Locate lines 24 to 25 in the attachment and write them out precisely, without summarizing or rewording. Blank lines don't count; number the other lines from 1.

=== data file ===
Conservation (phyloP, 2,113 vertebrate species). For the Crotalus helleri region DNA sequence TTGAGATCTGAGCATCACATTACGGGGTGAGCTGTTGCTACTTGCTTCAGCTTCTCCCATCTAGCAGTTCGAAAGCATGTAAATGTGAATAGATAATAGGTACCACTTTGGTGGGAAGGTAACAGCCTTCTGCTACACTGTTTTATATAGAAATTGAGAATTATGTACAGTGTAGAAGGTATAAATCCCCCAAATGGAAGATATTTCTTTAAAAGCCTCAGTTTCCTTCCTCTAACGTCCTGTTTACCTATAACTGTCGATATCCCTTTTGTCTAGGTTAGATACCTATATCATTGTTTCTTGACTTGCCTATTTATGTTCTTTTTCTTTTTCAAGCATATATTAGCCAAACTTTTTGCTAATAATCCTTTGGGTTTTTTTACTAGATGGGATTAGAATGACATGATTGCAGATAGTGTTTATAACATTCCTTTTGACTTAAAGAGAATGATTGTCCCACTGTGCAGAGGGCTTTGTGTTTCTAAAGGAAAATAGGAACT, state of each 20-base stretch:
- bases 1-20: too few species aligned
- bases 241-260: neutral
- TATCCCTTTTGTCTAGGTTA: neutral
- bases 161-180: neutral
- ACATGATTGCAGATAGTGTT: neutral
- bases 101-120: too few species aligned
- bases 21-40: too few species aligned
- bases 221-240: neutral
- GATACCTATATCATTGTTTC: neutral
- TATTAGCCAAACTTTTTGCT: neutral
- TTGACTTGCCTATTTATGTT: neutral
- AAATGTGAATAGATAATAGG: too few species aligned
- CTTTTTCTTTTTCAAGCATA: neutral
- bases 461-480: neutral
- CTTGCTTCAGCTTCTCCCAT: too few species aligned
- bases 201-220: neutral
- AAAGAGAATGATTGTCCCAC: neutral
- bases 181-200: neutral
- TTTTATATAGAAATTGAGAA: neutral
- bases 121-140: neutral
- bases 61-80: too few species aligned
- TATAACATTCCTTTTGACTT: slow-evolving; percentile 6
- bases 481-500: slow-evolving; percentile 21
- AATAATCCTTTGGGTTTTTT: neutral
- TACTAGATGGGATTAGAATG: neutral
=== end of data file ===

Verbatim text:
- bases 481-500: slow-evolving; percentile 21
- AATAATCCTTTGGGTTTTTT: neutral